More than two-thirds (67.2%) of owner-occupied mortgages are now held by households with two incomes, presenting some problems if one decides to either drop out of the workforce or becomes unemployed.
Overall some 9.3% of dual-income households are classified as ‘at risk’ of mortgage stress but if even the non-main earner drops out of the workforce, Roy Morgan estimates some 34.8% will be at risk of mortgage stress.
These are some of the findings from the latest Roy Morgan ‘State of the Nation-Spotlight on Finance Risk’ report.
The data is from Roy Morgan’s Single Source survey of more than 500,000 interviews over the last decade.
Over 700,000 Australians with a home loan potentially ‘at risk’
Currently 17.4% of Australians (705,000) who have a mortgage on the home they are living in can be classified as being ‘at risk’, based on an average interest rate of 5.4%.
Mortgage stress (‘at risk’) is based on the ability of borrowers to meet the repayment guidelines currently provided by the major banks and is based on the amount originally borrowed.
Over the last 10 years, mortgage holders ‘at risk’ peaked in May 2008 (32.7%) when the standard variable home-loan rate was 9.45%.
Mortgage stress: owner-occupied
Source: Roy Morgan Research: 3 month moving average (n=2,400). Base: Australian population aged 14+ who have a mortgage on the home they are living in
The August rate reduction to 5.25% is likely to reduce mortgage stress marginally but this will ultimately depend on how borrowers react to it, particularly in relation to whether the drop in interest rate encourages increased borrowings.
An additional measure of mortgage stress is based on those borrowers paying more than the repayment guidelines on the amount currently outstanding.
These people are classified as being ‘extremely at risk’ and account for 13.1% of mortgage holders (520,000).
This is actually a historically favourable level, and is likely to decline a little further when the full impact of the August interest rate drop is felt.
The proportion of ‘extremely at risk’ mortgage holders peaked in May 2008, when the interest rate was 9.45%.
Two-thirds of mortgage holders are in two-income households
There are 3.2 million mortgage holders (67.2% of the total) who are in dual-income households and as a result have lower-than-average mortgage risk levels, with only 9.3% being ‘at risk’ and 6.5% ‘extremely at risk’.
Both of these levels are well below the overall market average risk levels of 17.4% and 13.1% respectively.
Impact on Mortgage Stress of Loss of Non-main Earner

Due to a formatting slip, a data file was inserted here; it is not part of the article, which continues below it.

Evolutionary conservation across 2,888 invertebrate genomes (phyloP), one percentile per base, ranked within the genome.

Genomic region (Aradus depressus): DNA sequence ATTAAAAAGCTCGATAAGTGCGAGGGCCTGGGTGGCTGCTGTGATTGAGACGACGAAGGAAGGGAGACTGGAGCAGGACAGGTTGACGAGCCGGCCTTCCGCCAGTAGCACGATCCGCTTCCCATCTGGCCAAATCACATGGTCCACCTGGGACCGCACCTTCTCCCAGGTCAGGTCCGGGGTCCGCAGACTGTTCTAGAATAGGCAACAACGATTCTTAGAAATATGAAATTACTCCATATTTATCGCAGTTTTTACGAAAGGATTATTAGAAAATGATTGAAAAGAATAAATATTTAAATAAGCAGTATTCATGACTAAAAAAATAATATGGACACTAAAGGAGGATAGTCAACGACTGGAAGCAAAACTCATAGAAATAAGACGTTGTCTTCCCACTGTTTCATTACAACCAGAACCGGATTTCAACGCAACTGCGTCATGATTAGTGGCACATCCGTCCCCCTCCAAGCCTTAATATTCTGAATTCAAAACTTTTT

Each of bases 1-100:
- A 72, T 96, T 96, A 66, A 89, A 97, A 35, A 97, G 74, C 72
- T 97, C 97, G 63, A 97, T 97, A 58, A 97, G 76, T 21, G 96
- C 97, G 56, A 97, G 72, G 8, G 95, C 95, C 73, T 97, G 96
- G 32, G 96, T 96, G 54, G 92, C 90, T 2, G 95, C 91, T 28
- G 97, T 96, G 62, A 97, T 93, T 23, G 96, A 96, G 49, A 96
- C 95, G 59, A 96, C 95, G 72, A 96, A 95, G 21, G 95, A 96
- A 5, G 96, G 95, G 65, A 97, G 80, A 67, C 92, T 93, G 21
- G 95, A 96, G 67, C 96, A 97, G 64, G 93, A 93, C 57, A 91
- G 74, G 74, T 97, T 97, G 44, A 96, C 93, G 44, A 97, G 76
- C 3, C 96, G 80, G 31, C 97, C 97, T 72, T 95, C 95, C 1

Base: Has an owner-occupied dwelling with mortgage and more than one income in household, 3 months to June 2016 (n=1,659). 1. Based on amount borrowed. 2. Based on amount owing.
Two-income households have a much lower mortgage risk level providing they can retain both incomes.
Risk levels increase dramatically if one income in these households is lost due to having a family, unemployment, retirement or any other reason.
The loss of even the non-main income earner for instance will drive the ‘at risk’ level up from 9.3% to 34.8% and the ‘extremely at risk’ from 6.5% to 27.1%.
Both of these are approximately double the level of the average mortgage holder.
With such a heavy reliance on two incomes, the impact of losing an income is greater than a doubling of interest rates.
Norman Morris, Industry Communications Director, Roy Morgan Research says:
“Although mortgage stress levels have tended to decline over the last five years in line with the drop in interest rates, they remain of some concern with 17.4% of mortgage holders ‘at risk’ and 13.1% ‘extremely at risk’.
Mortgage stress levels are likely to remain high even with further interest rate reductions, as this appears to encourage higher house prices and borrowings.
“The heavy reliance on two-income households for home-loan repayments reduces mortgage risk providing both parties remain employed.
The biggest impact on mortgage stress is likely to be unemployment or a move to increased levels of underemployment.
This analysis has shown that the loss of an income in a two income-household has more impact than a doubling of interest rates.
“We have seen in our research that home ownership levels are likely to decline further while prices continue to outpace growth in household incomes and as a result borrowers are likely to be stretched further in their ability to make loan repayments.
“With increased mortgage debt comes the increased likelihood that when people retire they will do so with some debt, which will obviously impact on retirement funding.
Our analysis shows that mortgage risk is in fact higher already higher for the over-60s due to lower average incomes.
“This release is drawn from the extensive Roy Morgan Single Source survey of over 50,000 people pa and covers only a small part of what is available.
Over the last 12 months alone we have interviewed more than ten thousand owner-occupied mortgage holders, enabling an in-depth understanding of their full financial position.
This unique database provides detailed insights for anyone involved or interested in this key segment of the Australian population.”
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